- Trauma is the most common cause of ankle or foot swelling in men and non-pregnant women.
- Sometimes, swelling can be a sign of a heart, liver, or kidney disease.
- Ankle and feet swelling can also be a sign of an infection.
Swelling of the ankles and feet are a common everyday experience. Either you or a loved one may have experienced ankle swelling at some point of your lives. It is that common and is not a usual cause for concern, especially if you have been standing or walking for a long period of time. However, ankle or foot swelling can be a symptom of other serious health problems as well, particularly, if it is accompanied by other symptoms. Therefore, it is helpful to learn about the common causes of ankle and foot swelling. It will help you to take action if it is something serious.
So, what are the causes of ankle or foot swelling?
There are many causes why your feet and ankles swell. In this article, a few common causes are elaborated below.
1. Pregnancy complication
Ankle swelling is a common symptom experienced by most pregnant women due to the increase in the blood volume. However, sometimes, ankle swelling can be due to a pregnancy complication, especially if you experience a sudden onset of ankle or foot swelling or excessive swelling.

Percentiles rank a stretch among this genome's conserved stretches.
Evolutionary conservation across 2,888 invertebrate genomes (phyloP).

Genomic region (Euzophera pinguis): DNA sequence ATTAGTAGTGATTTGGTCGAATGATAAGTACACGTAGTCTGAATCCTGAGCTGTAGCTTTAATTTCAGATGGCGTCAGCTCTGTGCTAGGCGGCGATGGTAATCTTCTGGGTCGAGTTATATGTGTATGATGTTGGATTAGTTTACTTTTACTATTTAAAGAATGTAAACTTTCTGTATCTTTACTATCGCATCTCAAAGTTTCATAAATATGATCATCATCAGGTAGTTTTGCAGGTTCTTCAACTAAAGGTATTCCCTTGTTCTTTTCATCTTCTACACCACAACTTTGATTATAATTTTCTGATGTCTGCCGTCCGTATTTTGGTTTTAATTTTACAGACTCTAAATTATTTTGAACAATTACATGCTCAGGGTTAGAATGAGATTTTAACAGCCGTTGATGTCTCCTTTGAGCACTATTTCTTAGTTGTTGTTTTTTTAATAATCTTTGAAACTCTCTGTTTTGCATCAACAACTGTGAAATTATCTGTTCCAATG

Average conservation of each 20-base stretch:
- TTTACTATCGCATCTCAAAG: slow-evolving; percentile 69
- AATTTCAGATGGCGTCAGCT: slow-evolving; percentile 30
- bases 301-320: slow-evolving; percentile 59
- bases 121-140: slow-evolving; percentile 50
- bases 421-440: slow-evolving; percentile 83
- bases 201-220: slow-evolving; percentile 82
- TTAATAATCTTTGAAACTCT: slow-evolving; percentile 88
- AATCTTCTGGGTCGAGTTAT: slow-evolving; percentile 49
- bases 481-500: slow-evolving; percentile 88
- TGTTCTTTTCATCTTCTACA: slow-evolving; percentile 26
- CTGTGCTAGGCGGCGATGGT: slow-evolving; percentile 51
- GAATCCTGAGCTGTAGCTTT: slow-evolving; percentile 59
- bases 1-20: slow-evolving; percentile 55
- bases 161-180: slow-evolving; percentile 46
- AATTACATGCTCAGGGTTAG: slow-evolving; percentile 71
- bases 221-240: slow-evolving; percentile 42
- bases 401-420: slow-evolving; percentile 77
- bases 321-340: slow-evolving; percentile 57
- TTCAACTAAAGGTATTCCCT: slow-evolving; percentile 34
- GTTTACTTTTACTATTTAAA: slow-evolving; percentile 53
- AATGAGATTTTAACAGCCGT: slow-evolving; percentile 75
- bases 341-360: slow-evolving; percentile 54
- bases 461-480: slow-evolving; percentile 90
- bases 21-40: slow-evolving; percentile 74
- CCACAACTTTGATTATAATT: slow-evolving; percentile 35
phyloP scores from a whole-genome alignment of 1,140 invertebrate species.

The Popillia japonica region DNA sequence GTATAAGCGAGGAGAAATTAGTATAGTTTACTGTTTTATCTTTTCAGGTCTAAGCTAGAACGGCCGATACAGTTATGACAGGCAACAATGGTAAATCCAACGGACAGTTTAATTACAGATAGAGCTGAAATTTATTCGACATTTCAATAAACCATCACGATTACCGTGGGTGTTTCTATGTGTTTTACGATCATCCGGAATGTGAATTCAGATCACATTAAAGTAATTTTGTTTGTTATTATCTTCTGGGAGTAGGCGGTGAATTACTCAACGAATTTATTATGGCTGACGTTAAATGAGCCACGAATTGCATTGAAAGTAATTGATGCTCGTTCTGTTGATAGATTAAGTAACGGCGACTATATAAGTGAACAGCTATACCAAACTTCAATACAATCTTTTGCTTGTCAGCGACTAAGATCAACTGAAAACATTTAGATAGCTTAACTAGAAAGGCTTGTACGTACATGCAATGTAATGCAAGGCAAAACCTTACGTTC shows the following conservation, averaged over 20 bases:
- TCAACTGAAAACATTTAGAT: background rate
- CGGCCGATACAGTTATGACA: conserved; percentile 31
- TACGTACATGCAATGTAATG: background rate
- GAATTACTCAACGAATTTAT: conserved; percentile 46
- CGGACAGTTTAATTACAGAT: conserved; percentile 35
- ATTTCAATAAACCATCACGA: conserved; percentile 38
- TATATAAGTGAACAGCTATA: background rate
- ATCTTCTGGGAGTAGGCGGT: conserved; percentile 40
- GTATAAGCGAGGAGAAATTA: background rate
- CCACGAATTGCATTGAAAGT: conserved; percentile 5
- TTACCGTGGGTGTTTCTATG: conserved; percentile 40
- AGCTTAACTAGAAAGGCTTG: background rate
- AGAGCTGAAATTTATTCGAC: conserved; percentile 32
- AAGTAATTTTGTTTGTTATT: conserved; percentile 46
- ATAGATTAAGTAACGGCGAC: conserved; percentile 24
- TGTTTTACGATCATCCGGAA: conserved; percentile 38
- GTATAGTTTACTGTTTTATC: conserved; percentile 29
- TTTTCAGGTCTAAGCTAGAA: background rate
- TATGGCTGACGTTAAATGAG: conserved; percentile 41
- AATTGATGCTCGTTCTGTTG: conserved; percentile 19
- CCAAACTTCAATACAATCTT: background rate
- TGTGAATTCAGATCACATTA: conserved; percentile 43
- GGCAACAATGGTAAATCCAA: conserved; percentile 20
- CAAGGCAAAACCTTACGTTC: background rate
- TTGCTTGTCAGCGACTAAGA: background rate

Such presentation may be a sign of preeclampsia, a serious condition that you develop due to an increase in your blood pressure and urinary proteins after the 20th week of pregnancy.
If you suddenly or excessively develop swelling of your ankles and feet and if the swelling is associated with other symptoms such as frequent headaches, abdominal pain, infrequent urination, nausea, vomiting, or changes in your vision, consult your doctor immediately.
2. Trauma to your foot or ankle
Trauma is the most common cause of ankle or foot swelling in men and non-pregnant women. Out of all the types of trauma, a sprained ankle is the commonest. A sprained ankle can result when an injury or a missed step stretches the ligament in your ankle beyond its normal range.
To reduce ankle swelling, which occurs following an injury, do the following steps:
- Avoid moving the injured leg. A bed rest is needed to reduce the swelling.
- Apply ice to the injured area with the use of ice packs.
- Wrap your swollen ankle or foot with a bandage.
- Keep the injured leg elevated on a stool or a pillow.
If your swelling does not subside with the above remedies, see your healthcare professional as soon as possible.
If you have a problem in your lymphatic drainage, then swelling could result due to the accumulation of the lymphatic fluid. This condition is called as lymphedema. The lymphatic fluid is a protein-rich fluid. It is filtered in your lymph nodes, which trap and eliminate unwanted substances such as bacteria.
If you have a problem with your lymph nodes or vessels, the flow of the lymphatic fluid can be blocked, which results in the accumulation of the lymphatic fluid in the ankles and foot, hence, the swelling. If you have this condition and do not get yourself treated, then it could impair wound healing and may lead to infections.